Introduction

It has been just 50 years since the syndrome of autism was named and described by Leo Kanner. In 1943, he wrote about a small group of children in his child psychiatric practice who shared clinical characteristics of extreme social isolation, severe language abnormalities, and unusual responses to their environment. Since that time, many earlier concepts have given way to a newer, biologically based understanding of autism as a developmental disability that has an underlying neurologic basis. An expanding body of research has revealed insights into the broad clinical range of autism, the possible nature of the underlying defects, and useful approaches to helping children who have the disorder.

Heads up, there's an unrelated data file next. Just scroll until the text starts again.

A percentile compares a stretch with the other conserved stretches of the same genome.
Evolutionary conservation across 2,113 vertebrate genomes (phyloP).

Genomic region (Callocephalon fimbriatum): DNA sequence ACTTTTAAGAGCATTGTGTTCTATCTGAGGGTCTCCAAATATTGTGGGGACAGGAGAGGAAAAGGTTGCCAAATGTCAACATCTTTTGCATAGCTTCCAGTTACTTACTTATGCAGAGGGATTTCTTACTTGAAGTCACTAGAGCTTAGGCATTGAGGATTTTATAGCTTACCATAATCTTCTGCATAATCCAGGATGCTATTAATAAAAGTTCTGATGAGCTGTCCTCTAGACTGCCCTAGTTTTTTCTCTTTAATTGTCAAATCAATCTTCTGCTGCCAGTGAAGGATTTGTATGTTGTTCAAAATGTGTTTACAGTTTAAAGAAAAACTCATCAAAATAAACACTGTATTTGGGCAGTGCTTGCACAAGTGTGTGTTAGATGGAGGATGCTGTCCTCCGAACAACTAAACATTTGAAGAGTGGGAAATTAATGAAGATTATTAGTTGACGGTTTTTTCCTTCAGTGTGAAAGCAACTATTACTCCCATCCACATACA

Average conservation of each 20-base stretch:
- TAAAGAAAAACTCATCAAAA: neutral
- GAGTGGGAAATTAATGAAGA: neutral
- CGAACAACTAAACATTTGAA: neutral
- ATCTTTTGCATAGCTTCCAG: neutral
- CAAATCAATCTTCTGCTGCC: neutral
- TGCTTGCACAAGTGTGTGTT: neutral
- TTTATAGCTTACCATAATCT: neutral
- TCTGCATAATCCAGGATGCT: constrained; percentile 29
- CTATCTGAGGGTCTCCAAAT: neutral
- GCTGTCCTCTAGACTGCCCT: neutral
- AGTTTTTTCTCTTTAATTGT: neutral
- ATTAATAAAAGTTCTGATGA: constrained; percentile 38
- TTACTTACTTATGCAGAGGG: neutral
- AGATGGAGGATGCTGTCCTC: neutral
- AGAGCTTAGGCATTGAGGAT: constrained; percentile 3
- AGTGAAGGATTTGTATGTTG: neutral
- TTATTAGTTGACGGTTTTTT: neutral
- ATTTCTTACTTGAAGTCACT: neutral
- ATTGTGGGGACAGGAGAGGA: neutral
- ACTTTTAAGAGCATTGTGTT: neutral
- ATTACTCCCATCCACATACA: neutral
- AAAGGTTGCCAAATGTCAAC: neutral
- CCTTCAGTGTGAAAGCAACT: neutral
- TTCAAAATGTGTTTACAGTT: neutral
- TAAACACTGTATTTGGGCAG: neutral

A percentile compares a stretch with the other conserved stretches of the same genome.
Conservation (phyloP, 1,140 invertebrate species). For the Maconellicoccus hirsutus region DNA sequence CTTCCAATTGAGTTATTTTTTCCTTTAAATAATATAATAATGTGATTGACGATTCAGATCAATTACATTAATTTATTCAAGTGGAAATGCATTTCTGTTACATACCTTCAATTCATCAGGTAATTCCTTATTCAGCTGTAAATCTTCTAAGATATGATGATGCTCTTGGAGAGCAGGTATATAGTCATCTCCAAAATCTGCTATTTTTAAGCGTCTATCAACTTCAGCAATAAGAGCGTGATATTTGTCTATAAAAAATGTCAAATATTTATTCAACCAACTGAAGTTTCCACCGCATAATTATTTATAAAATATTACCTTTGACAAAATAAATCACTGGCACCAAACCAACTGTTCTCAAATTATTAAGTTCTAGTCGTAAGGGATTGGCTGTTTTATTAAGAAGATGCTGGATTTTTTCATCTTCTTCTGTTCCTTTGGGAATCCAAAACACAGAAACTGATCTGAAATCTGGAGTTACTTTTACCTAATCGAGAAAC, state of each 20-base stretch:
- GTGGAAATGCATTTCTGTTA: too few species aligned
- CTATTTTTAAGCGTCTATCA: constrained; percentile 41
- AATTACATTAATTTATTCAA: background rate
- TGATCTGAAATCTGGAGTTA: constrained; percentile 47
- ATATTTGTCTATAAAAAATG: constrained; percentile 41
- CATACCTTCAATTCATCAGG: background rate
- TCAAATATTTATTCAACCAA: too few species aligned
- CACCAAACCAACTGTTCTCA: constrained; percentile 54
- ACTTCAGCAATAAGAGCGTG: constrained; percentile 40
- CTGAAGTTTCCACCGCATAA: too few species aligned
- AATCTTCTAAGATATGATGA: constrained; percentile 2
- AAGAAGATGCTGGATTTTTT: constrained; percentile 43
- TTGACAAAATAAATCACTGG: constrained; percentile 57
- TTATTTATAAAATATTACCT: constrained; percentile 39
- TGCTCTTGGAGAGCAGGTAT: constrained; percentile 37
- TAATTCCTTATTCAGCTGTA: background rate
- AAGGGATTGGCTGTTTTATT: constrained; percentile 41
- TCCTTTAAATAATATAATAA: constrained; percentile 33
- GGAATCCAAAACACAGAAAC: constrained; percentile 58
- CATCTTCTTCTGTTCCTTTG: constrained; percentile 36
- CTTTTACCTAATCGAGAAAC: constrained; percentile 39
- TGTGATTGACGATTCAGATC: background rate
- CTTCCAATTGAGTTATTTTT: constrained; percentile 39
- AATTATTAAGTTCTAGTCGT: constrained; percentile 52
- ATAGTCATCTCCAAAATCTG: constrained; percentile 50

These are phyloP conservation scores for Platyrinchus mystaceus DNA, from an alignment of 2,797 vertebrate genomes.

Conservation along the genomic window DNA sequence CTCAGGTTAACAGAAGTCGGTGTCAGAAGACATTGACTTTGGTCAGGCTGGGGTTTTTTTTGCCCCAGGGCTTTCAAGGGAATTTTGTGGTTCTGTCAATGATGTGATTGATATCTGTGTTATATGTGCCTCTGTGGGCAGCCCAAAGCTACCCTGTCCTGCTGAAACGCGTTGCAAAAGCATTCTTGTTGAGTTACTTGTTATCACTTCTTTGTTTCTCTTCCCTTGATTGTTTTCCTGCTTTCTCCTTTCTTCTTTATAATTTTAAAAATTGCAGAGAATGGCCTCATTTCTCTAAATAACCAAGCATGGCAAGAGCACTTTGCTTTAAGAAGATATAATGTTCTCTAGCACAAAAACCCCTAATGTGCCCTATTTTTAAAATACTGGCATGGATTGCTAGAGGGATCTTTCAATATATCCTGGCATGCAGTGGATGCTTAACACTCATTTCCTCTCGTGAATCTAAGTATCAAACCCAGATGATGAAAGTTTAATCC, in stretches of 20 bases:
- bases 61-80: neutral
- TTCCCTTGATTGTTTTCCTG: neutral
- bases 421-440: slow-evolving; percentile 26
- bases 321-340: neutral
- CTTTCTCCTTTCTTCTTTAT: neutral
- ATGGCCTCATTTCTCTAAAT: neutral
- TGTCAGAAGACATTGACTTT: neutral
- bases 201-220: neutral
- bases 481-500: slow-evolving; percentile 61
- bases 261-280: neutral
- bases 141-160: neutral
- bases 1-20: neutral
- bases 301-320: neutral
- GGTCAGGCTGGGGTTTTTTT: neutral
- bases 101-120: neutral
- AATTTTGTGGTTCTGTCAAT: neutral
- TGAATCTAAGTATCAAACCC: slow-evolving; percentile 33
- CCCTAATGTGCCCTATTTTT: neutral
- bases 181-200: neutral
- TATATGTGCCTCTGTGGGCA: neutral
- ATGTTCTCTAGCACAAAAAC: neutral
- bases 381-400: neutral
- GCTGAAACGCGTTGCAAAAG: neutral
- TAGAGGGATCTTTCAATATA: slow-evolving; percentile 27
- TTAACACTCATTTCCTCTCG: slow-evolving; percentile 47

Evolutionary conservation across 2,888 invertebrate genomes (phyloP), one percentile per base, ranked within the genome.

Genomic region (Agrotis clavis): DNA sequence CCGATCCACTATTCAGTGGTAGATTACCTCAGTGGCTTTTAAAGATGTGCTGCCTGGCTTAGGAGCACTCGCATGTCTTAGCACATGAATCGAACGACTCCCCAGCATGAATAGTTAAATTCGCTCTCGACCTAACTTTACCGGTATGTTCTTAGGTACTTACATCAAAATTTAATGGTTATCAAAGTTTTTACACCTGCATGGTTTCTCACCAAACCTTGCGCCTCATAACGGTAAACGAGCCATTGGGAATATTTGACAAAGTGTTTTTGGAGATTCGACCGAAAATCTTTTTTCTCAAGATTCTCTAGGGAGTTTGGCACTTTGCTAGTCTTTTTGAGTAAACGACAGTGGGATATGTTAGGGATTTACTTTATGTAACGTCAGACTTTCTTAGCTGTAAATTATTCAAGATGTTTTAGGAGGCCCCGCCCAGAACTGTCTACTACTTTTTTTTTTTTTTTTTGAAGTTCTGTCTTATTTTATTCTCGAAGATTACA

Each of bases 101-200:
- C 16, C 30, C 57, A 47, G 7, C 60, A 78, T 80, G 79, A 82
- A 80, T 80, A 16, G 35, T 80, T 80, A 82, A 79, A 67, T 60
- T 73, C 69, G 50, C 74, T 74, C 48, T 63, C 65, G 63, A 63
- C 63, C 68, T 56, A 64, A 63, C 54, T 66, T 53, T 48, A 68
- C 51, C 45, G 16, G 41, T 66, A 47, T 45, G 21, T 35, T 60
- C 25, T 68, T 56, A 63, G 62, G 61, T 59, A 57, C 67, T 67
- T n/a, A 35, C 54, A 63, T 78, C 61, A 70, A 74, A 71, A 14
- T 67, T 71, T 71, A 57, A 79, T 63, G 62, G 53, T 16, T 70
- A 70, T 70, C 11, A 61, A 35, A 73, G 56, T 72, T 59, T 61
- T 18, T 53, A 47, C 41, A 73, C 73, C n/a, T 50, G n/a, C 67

Autism also has become part of the public consciousness. Television talk shows frequently feature autism-related topics, and autobiographies by adults who have autism have become best sellers (see Grandin and Williams on the Resources list). Perhaps the event that most solidified autism as a subject of popular interest was Dustin Hoffman's portrayal of Raymond Babbitt, a young adult who had high functioning autism, in Barry Levinson's 1988 film Rain Man.

Once considered to be encountered only rarely in practice, autism now is thought to be part of a spectrum of related conditions that are much more common than previously thought.

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